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Article Summary

A Guide To Inhalant Addiction

Although the abuse of inhalants is not as widespread as that of other drugs, it also has the same potential for addiction. This may because those who use these substances regularly or over a long period may develop psychological and physical dependence.

More specifically, if you get to a point where you are unable to control your use of these substances while seeing the negative health effects and consequences such use wrecks in your life, you would be said to be addicted. At this point, you may be unable to stop abusing inhalants even though you might have an overwhelming desire to do so.

In many cases, you need treatment either at an inpatient or outpatient facility to quit. After all, the ready availability of these substances in stores and at home, offices, and school might make it difficult for you to quit on your own.

In this guide, you will find more information about inhalants, what they are, how they are used, as well as their incidence of addiction, effects, withdrawal symptoms, dangers, and more:

Understanding Inhalants

Inhalants are volatile and sometimes flammable substances that tend to vaporize when exposed to the air or at room temperature. These substances produce mind-altering albeit short lived effects that might be similar to the effects of alcohol use.

Since they produce chemical vapors that cause intoxication, some people abuse them to achieve a high. They include nitrites, gases, aerosol sprays, solvents, gasoline, spray paint, lighter fluid, and shoe polish.

That said, inhalant is a broad term that covers a wide variety of anesthetics and chemicals categorized in one group because they are administered in the same way: through inhalation. Users also refer to them as hippie crack, huff, laughing gas, and whippets.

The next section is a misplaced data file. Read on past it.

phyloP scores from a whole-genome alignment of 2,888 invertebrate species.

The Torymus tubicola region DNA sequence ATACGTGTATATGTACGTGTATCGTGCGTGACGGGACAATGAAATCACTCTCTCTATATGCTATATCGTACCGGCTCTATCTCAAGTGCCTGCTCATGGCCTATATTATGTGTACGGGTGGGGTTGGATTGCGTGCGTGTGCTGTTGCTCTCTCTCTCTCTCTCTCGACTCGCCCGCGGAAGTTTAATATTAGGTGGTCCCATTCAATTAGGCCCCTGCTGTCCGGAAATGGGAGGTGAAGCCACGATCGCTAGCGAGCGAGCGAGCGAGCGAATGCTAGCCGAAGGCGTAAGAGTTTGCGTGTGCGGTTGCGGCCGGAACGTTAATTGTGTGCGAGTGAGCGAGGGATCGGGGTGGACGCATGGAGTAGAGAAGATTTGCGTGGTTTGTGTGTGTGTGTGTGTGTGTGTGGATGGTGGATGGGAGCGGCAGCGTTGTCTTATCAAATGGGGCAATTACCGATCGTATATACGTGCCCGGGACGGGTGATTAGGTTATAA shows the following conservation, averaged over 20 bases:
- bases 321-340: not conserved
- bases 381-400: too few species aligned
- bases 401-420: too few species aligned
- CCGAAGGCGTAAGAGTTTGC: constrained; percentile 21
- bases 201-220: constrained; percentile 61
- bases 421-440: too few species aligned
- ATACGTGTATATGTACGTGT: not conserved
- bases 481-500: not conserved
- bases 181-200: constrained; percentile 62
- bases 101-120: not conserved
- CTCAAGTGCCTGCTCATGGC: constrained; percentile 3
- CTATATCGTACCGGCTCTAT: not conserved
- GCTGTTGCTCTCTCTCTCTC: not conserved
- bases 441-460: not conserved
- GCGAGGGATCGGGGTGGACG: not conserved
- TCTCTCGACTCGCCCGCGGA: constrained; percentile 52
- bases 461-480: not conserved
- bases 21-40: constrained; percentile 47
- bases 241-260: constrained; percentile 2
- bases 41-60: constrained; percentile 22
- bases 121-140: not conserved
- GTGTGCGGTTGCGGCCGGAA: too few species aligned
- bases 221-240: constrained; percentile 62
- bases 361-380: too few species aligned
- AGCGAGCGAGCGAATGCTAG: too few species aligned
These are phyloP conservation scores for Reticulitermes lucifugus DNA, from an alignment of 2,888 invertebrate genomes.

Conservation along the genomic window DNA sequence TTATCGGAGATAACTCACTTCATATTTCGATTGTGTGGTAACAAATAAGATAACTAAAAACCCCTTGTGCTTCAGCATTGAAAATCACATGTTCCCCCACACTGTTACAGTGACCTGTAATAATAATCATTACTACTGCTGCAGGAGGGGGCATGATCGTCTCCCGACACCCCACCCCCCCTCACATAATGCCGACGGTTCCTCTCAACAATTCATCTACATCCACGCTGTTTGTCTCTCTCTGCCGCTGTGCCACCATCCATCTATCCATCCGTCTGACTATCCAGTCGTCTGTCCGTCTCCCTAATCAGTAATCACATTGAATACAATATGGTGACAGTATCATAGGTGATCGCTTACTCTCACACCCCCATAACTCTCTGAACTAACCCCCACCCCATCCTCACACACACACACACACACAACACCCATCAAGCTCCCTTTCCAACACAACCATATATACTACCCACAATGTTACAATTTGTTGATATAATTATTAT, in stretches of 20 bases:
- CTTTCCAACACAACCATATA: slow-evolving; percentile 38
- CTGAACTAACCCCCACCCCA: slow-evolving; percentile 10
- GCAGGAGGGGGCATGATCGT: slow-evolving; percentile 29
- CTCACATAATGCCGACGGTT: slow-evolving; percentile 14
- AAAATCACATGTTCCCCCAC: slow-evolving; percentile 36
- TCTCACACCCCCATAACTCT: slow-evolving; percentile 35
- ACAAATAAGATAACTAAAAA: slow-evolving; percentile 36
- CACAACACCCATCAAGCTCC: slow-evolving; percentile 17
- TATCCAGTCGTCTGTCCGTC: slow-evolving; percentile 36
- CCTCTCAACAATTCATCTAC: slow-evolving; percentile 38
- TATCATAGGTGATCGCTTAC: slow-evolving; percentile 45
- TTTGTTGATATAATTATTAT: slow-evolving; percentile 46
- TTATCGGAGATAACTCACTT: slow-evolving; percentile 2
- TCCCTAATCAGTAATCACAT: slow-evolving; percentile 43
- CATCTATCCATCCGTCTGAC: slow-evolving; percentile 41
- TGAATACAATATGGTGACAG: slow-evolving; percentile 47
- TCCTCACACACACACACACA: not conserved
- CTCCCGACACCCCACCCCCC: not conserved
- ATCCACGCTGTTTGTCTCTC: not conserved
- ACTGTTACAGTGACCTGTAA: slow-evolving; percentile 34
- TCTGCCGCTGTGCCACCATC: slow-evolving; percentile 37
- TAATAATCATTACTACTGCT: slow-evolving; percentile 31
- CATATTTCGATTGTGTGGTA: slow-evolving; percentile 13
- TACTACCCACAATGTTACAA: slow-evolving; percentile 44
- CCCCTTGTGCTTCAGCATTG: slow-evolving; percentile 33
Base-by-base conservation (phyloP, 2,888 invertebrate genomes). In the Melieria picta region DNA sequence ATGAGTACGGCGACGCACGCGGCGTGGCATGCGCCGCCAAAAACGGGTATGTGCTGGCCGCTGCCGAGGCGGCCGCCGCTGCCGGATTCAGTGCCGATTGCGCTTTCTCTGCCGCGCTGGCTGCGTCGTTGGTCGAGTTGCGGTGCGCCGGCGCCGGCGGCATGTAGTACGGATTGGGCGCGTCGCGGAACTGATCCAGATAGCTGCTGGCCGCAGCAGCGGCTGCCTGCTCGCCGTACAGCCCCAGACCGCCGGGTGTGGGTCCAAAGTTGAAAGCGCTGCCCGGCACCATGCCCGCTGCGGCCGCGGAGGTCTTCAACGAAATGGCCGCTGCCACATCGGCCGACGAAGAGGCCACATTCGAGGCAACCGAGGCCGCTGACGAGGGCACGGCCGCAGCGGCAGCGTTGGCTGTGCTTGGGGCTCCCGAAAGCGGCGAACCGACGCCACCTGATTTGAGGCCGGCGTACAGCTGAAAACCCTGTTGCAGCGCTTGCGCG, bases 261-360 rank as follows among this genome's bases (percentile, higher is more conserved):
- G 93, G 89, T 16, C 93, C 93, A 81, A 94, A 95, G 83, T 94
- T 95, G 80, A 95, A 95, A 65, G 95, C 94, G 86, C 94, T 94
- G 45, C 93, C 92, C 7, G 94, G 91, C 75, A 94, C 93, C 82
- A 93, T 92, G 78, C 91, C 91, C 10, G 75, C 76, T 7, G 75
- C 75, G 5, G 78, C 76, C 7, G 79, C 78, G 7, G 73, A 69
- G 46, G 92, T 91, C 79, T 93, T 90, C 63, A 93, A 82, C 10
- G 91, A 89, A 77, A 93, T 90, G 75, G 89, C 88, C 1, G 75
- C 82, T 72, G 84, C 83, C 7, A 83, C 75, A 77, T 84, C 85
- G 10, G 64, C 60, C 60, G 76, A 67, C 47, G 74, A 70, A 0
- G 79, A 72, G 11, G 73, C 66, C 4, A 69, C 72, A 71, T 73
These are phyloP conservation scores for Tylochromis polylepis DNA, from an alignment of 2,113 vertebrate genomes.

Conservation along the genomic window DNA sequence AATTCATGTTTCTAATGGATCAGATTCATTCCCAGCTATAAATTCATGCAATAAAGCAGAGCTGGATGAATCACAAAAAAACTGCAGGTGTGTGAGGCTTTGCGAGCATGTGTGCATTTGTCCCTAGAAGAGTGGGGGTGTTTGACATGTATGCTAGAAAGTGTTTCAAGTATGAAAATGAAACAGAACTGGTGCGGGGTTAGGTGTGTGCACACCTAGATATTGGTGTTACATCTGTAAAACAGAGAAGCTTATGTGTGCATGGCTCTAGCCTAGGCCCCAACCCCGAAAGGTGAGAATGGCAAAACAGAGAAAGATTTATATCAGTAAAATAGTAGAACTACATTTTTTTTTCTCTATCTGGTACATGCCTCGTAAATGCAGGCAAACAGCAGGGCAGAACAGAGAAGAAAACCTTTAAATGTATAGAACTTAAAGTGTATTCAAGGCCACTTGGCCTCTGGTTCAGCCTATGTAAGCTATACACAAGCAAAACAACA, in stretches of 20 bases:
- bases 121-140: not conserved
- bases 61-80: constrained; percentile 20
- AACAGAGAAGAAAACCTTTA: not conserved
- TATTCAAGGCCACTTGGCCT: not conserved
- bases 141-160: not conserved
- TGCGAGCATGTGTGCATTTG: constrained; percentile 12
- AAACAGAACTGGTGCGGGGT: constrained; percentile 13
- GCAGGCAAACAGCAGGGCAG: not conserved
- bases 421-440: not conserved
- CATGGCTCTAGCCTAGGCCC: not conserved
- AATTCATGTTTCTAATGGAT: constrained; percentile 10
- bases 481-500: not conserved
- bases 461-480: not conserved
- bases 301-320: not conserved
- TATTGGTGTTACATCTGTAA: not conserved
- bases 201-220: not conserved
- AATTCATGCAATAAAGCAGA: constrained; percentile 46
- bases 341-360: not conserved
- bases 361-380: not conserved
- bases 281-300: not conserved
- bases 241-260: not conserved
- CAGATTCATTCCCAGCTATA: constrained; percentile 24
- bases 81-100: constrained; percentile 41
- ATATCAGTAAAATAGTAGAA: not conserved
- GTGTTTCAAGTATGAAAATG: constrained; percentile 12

Inhalant abuse, on the other hand, includes using anesthetics, gases, and household solvents (anything from gasoline to cleaning products) for any other purpose than that they were made for.

Anesthetics, on the other hand, include gases that people use medicinally for the reduction of pain sensitivity. Chloroform and nitrous oxide, for instance, are well-known anesthetics. Nitrous oxide, also known as laughing gas, is a common medication in many dentist offices. However, it is available in whipped cream cans, which is how many users get to it.

Another popular inhalant, amyl nitrite is used medically to increase the flow of blood among those suffering heart disease. This drug may act as a muscle relaxant and create effects that are different from the other inhalants, which is why it is sometimes classified differently.

That said, the most commonly abused inhalants include:

a) Solvents

Solvents are household and industrial products such as:

  • Dry-cleaning fluids
  • Gasoline
  • Lighter fluid
  • Paint removers
  • Paint thinners
b) Office/Art Supply Solvents
  • Correction fluids
  • Electronic contact cleaners
  • Felt-tip marker fluid
  • Glue
c) Aerosols
  • Aerosol computer cleaning products
  • Deodorant or hair sprays
  • Spray paints
  • Vegetable oil sprays
d) Gases

Gases are commonly found in commercial and household products and may include:

  • Butane lighters
  • Propane tanks
e) Whippets

These include whipped cream aerosols or dispensers and are used as anesthesia before surgical procedures:

  • Ether
  • Chloroform
  • Nitrous oxide
f) Nitrites

Nitrites include:

  • Leather cleaners
  • Liquid aroma
  • Room odorizers
  • Video head cleaners

Even the effects of most inhalants last for a couple of minutes, most users will try to make them last longer by repeatedly inhaling them over several hours. This increases the risk of these substances.

Inhalant Uses

Inhalants are manufactured to serve specific purposes, such as cleaning or anesthesia. However, some people abuse them for the intoxicating effects they produce. They do so in a variety of ways, including snorting or sniffing the fumes from glue bottles, spraying aerosols into the mouth or nose, or inhaling balloons that contain nitrous oxide.

Another form of abuse is bagging, which involves covering one's head with a bag filled with fumes before inhaling the chemicals. Needless to say, this is one of the most dangerous methods of inhalation because it might cause asphyxiation or suffocation.

Huffing, on the other hand, involves smelling a rag soaked in inhalant chemicals. Users hold the rag close to the face (or insert it directly into the mouth) before inhaling the chemicals to get high.